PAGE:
More on how short-term memory works

It’s been established that visual working memory is severely limited — that, on average, we can only be aware of about four objects at one time. A new study explored the idea that this capacity might be affected by complexity, that is, that we can think about fewer complex objects than simple objects. It found that complexity did not affect memory capacity. It also found that some people have clearer memories of the objects than other people, and that this is not related to how many items they can remember. That is, a high IQ is associated with the ability to hold more items in working memory, but not with the clarity of those items.

[426] Awh E, Barton B, Vogel EK. Visual working memory represents a fixed number of items regardless of complexity. Psychological Science: A Journal of the American Psychological Society / APS [Internet]. 2007 ;18(7):622 - 628. Available from:

Support for labeling as an aid to memory

A study involving an amnesia-inducing drug has shed light on how we form new memories. Participants in the study participants viewed words, photographs of faces and landscapes, and abstract pictures one at a time on a computer screen. Twenty minutes later, they were shown the words and images again, one at a time. Half of the images they had seen earlier, and half were new. They were then asked whether they recognized each one. For one session they were given midazolam, a drug used to relieve anxiety during surgical procedures that also causes short-term anterograde amnesia, and for one session they were given a placebo.
It was found that the participants' memory while in the placebo condition was best for words, but the worst for abstract images. Midazolam impaired the recognition of words the most, impaired memory for the photos less, and impaired recognition of abstract pictures hardly at all. The finding reinforces the idea that the ability to recollect depends on the ability to link the stimulus to a context, and that unitization increases the chances of this linking occurring. While the words were very concrete and therefore easy to link to the experimental context, the photographs were of unknown people and unknown places and thus hard to distinctively label. The abstract images were also unfamiliar and not unitized into something that could be described with a single word.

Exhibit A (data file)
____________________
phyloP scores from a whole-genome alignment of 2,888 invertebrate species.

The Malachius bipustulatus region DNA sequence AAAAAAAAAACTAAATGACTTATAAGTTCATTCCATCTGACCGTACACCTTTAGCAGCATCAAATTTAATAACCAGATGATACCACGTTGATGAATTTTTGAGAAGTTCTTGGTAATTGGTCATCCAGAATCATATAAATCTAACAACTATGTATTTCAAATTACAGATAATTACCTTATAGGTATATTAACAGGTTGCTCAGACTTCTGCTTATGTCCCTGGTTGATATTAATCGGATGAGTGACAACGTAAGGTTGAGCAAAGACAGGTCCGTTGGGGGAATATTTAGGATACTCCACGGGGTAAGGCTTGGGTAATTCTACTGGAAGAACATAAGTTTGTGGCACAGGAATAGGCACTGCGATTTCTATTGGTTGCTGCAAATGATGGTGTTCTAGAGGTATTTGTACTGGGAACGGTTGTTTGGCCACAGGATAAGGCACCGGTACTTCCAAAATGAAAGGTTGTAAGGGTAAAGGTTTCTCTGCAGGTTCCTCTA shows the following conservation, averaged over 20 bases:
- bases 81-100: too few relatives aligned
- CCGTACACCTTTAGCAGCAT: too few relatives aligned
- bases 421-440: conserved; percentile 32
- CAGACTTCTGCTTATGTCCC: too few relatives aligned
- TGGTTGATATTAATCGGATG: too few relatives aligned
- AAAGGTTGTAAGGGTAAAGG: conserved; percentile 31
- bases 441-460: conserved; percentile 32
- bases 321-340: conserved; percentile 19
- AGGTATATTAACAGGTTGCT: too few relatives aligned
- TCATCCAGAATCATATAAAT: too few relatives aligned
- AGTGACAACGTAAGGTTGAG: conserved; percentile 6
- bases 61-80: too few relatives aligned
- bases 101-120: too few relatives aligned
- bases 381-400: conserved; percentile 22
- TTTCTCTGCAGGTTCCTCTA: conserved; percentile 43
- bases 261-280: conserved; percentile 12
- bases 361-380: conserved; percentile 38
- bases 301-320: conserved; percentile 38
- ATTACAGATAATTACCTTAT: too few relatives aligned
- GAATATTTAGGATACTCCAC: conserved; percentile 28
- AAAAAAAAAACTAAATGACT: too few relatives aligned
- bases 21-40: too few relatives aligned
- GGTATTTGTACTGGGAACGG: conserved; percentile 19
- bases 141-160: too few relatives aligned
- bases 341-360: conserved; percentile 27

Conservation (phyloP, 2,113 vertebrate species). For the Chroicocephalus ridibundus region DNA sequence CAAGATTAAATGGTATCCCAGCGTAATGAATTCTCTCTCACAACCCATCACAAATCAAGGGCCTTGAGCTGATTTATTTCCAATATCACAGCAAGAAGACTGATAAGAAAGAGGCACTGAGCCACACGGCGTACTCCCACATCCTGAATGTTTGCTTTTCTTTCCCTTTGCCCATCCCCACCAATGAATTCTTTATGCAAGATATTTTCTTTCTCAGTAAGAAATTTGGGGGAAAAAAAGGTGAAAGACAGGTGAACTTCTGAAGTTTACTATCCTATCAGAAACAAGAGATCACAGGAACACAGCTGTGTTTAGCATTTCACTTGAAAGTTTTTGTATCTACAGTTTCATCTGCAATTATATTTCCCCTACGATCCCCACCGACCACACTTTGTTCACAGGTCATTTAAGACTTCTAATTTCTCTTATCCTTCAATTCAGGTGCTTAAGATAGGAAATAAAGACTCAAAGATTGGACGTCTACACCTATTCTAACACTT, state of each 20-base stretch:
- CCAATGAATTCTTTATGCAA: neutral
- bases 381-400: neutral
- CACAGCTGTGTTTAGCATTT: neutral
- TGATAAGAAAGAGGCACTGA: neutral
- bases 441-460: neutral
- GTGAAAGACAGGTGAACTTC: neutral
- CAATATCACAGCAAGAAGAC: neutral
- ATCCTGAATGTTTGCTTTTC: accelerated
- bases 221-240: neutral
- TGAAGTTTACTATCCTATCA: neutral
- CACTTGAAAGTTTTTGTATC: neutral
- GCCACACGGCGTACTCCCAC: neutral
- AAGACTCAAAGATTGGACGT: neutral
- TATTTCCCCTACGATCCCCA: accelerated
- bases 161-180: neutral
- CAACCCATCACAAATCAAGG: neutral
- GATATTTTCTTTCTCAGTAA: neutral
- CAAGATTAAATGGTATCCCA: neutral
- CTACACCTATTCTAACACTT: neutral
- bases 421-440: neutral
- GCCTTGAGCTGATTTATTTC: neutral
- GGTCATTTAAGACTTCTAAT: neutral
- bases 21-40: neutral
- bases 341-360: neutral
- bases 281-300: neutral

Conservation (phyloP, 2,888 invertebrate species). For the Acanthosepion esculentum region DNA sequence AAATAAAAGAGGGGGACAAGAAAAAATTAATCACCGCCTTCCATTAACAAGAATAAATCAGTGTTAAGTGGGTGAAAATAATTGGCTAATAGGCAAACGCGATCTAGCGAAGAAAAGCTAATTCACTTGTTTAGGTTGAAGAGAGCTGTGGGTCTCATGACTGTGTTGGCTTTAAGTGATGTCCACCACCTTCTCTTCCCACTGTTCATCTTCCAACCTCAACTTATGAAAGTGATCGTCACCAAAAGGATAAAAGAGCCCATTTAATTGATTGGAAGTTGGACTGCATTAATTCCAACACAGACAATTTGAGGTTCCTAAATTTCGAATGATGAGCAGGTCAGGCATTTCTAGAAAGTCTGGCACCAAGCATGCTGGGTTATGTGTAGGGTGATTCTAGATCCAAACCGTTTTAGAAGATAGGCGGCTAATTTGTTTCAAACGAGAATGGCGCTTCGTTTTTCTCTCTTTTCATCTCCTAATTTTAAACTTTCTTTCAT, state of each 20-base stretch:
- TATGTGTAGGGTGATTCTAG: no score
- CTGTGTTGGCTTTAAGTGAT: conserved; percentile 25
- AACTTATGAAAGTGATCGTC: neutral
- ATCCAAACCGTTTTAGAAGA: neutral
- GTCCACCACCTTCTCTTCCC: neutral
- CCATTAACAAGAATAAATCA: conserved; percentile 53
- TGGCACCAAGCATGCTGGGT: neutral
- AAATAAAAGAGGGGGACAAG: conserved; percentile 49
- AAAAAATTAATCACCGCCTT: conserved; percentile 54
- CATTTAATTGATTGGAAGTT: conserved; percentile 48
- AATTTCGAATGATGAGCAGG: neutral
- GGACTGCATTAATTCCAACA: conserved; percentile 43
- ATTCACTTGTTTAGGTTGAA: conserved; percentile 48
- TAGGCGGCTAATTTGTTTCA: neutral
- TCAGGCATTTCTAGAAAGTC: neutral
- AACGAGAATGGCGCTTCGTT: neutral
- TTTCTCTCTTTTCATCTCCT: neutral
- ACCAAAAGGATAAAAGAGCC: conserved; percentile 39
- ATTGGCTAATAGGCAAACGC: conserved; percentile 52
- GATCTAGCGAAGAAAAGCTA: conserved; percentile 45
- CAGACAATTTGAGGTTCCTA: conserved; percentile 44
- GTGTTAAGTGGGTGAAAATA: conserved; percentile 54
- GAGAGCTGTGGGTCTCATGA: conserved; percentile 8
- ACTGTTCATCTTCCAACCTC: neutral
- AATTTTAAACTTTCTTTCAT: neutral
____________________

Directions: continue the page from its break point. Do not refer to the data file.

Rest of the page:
[1216] Reder LM, Oates JM, Thornton ER, Quinlan JJ, Kaufer A, Sauer J. Drug-Induced Amnesia Hurts Recognition, but Only for Memories That Can Be Unitized. Psychological science : a journal of the American Psychological Society / APS. 2006 ;17(7):562 - 567.

Discovery disproves simple concept of memory as 'storage space'

The idea of memory “capacity” has become more and more eroded over the years, and now a new technique for measuring brainwaves seems to finally knock the idea on the head. Consistent with recent research suggesting that a crucial problem with aging is a growing inability to ignore distracting information, this new study shows that visual working memory depends on your ability to filter out irrelevant information. Individuals have long been characterized as having a “high” working memory capacity or a “low” one — the assumption has been that these people differ in their storage capacity. Now it seems it’s all about a neural mechanism that controls what information gets into awareness. People with high capacity have a much better ability to ignore irrelevant information.

[1091] Vogel EK, McCollough AW, Machizawa MG. Neural measures reveal individual differences in controlling access to working memory. Nature [Internet]. 2005 ;438(7067):500 - 503. Available from:

Language cues help visual learning in children

A study of 4-year-old children has found that language, in the form of specific kinds of sentences spoken aloud, helped them remember mirror image visual patterns. The children were shown cards bearing red and green vertical, horizontal and diagonal patterns that were mirror images of one another. When asked to choose the card that matched the one previously seen, the children tended to mistake the original card for its mirror image, showing how difficult it was for them to remember both color and location. However, if they were told, when viewing the original card, a mnemonic cue such as ‘The red part is on the left’, they performed “reliably better”.

The paper was presented by a graduate student at the 17th annual meeting of the American Psychological Society, held May 26-29 in Los Angeles.

An advantage of age

A study comparing the ability of young and older adults to indicate which direction a set of bars moved across a computer screen has found that although younger participants were faster when the bars were small or low in contrast, when the bars were large and high in contrast, the older people were faster. The results suggest that the ability of one neuron to inhibit another is reduced as we age (inhibition helps us find objects within clutter, but makes it hard to see the clutter itself). The loss of inhibition as we age has previously been seen in connection with cognition and speech studies, and is reflected in our greater inability to tune out distraction as we age. Now we see the same process in vision.